After taking a Polaris RZR for a spin during the UTV Rally in Moab, I was could see what the hype was about. Then a friend bought a turnkey long travel RZR at the Sand Sports Super Show and I got to see it in action at Sand Mountain the following weekend. I was sold and soon was headed to Glamis to ride my new bone stock Polaris RZR.
I’ve got to say that I was very impressed with the capabilities of the RZR in stock form. But after duning the RZR all over Glamis for the weekend, I had a good idea of what needed to be done to turn it into a vehicle more suited to my use. First up was long travel which well cover here, but look in future issues where well cover roll cage, bumpers, lights, seats & harnesses and some performance parts.
The suspension on the RZR has 9 of front wheel travel and 9.5 of rear wheel travel and does a pretty fair job for a stock UTV. The RZR is 50 wide as it comes from the factory, so it feels a bit tippy on side hills or when power sliding the rear end.
There are a few ways to approach improving the suspension and handling capabilities of your RZR:
- Aftermarket shocks: New shocks are a great way to improve ride quality. If you keep the stock arms, an aftermarket shock will not increase the amount of wheel travel, but will help smooth out your ride.
- Wheel spacers or offset wheels: Moving your wheels outward with spacers or new wheels is an easy way to increase track width for added stability, but they also put more stress on hubs and spindles. They also increase the amount of force applied to your shocks and springs, so adjustments will need to be made.
- Long Travel: A long travel kit uses longer arms and longer shocks to increase the track width and the amount of wheel travel. The ride quality and capability is improved with aftermarket shocks rough terrain is smoothed out, and getting air in your UTV isnt quite as scary. The biggest downside to a long travel kit is cost.
Increasing track width is nice for stability, but remember that a +6 long travel kit will actually increase the track width by 12 your RZR is now 62 instead of 50. If you ride on ATV trails, your RZR will now be too wide to fit.
The areas that I ride in are open to full-sized vehicles, so I was not too concerned about increasing my track width, so I decided a long travel kit was the best solution for the type of riding I do.
After researching long travel kits for a while, I settled on a +6 kit from Fireball Racing. Fireball Racing has been building suspension and performance parts for ATVs since the 1980s and they expanded into the UTV market a few years back with a mid and a long travel kit for the Yamaha Rhino.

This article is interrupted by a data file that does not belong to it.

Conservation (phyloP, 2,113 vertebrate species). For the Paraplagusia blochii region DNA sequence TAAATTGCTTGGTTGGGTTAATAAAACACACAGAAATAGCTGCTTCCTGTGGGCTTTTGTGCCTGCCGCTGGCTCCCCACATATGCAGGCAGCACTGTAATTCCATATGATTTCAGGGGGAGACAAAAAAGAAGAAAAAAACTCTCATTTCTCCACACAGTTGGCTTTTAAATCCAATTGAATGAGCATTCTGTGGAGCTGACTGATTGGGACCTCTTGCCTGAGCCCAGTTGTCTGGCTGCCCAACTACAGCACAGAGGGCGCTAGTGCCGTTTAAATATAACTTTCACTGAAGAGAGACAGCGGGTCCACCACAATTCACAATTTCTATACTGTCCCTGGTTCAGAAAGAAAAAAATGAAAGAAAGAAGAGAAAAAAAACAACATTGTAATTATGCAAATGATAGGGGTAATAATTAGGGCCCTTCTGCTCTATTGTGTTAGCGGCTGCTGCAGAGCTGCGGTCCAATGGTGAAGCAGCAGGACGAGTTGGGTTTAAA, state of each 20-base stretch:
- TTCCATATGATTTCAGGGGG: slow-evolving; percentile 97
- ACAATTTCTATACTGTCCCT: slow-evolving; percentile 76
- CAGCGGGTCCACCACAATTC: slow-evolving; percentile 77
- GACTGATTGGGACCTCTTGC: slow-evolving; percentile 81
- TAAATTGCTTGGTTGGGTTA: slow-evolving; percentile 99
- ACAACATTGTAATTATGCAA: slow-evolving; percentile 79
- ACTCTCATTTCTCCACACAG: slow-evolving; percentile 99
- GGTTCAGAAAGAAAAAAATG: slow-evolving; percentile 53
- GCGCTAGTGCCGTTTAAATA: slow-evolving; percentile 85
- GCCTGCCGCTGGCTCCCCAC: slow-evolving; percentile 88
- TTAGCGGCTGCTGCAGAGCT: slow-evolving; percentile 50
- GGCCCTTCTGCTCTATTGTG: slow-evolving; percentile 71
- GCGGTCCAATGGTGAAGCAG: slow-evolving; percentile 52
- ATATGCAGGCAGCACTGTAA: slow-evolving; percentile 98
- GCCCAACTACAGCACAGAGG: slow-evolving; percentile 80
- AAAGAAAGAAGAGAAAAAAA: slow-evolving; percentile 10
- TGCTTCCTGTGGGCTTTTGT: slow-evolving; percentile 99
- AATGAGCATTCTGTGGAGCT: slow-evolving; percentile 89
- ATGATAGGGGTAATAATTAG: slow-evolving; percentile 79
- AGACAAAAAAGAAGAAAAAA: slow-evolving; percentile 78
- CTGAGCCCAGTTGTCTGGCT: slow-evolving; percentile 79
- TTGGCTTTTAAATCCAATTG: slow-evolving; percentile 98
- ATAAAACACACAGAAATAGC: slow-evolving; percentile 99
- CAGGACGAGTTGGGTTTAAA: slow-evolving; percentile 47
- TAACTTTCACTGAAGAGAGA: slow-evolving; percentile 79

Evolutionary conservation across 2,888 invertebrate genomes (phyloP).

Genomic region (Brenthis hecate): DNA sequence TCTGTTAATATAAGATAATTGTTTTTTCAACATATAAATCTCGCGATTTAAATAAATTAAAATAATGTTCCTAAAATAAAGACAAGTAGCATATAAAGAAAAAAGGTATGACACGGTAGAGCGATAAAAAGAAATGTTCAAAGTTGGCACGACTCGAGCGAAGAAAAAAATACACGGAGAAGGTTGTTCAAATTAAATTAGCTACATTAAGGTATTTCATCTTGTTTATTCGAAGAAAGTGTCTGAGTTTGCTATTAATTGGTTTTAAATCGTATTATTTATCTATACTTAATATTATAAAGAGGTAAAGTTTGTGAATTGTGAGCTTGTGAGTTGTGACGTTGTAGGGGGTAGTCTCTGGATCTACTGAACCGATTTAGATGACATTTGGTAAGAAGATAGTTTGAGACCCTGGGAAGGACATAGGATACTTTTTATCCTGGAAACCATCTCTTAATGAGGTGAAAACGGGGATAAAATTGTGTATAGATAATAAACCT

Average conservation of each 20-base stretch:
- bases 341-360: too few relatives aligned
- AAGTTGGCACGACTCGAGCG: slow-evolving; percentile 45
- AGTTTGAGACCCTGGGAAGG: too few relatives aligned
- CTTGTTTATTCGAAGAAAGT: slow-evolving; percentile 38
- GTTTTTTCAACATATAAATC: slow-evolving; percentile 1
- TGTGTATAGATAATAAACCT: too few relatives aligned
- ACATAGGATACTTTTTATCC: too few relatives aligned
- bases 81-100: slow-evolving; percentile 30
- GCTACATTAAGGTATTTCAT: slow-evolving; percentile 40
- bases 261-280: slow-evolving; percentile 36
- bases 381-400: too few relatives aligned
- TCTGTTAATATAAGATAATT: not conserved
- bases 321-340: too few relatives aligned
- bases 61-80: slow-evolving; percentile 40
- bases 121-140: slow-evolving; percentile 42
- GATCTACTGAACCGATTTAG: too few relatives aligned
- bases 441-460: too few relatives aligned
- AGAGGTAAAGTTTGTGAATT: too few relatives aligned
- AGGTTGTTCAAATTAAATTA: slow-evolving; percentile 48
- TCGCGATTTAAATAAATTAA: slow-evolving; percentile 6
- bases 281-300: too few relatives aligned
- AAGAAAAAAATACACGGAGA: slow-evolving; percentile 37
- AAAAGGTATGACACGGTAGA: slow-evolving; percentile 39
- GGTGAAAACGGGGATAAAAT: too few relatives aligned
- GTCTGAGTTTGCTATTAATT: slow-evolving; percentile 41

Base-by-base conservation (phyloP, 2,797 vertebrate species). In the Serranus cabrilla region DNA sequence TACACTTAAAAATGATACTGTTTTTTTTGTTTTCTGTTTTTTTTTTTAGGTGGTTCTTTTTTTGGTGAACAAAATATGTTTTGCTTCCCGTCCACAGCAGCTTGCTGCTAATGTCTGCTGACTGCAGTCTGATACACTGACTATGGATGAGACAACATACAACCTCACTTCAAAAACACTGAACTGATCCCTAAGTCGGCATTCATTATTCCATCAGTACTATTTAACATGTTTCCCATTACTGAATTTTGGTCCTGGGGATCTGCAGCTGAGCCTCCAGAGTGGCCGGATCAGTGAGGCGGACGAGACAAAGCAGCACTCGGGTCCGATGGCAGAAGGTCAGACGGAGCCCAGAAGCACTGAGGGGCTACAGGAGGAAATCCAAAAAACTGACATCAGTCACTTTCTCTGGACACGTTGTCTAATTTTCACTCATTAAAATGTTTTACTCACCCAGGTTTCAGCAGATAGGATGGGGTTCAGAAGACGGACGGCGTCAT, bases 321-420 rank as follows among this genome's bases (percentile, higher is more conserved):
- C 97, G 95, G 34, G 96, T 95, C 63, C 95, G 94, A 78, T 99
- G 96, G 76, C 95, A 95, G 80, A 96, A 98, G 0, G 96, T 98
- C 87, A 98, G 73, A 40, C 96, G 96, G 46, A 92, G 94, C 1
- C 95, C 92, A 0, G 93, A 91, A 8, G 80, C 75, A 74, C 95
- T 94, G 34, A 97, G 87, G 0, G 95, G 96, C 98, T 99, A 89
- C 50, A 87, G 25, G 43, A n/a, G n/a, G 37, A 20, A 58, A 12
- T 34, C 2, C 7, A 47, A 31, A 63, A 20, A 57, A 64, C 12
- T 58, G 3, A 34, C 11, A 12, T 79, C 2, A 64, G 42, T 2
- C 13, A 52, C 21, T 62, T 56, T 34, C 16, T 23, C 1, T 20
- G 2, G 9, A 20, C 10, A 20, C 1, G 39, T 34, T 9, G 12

Long Travel Kit Components:
- +6 inch chromoly a-arms
- +1 inch forward and +2 inch rearward 80 wheelbase
- 14 inches of wheel travel
- 300m axles
- Hardened steel heim joints
- Extended tie rods
- Rear upper shock mount gusset
- Rear a-arm mount gusset
- Braided brake lines
- Bilstein aluminum shocks with Eibach springs
After the installation, we headed to Sand Mountain to test everything out. Wow! The RZR was fun in stock form, but this was big fun. I was able to drive faster and with much more confidence and comfort. The extra travel felt great after catching a bit of air. The shocks helped to smooth out the torn up dunes. And the steering geometry was very nice.
Installing a long travel kit typically does not require any special tools, but being mechanically inclined does help. The Fireball Racing kit installed easily with the exception separating the stock rear axles from the inner CVs. All the other CVs popped right off, but the rear, inner CVs needed more persuasion. But after that, the kit went in place very nicely. The fit and finish of the arms was very impressive and the arms all slid into place with ease. The one big difference between installing a long travel kit on a Rhino versus a RZR is the RZRs need all new extended brake lines. Figure on an extra hour or so to install and then bleed the brake lines, plus a little more cost.
Lift the RZR and take the wheels off
Remove cotter pin, large hub nut, tie rod end (front) and brake caliper from all four corners
Remove spindles from arms
Remove Axles – They come out of the differentials with a little tug
Remove bands off all CV boots
Remove old axles from CVs – You can save and resuse old CV grease if RZR is fairly new
The CVs on the inner rear (differential side) may not come off as easily as the others. If so, the only way to remove the CV is to get the balls out first, then pop the star with a brass hammer.
Install new axles, clean and install boots
Band CV boots
Steering stop added to limit turning – Stock front axles bind under full turn
Install new tie rod extenders
Install new extended brake lines
Install new axles/CVs
Install new long travel arms
Install brake calipers
Attach tie rods
Install rear upper shock mount support
Install rear lower arm mount support bracket
Lube arm bushings
Location: Prather, CA
Phone: (559) 324-9533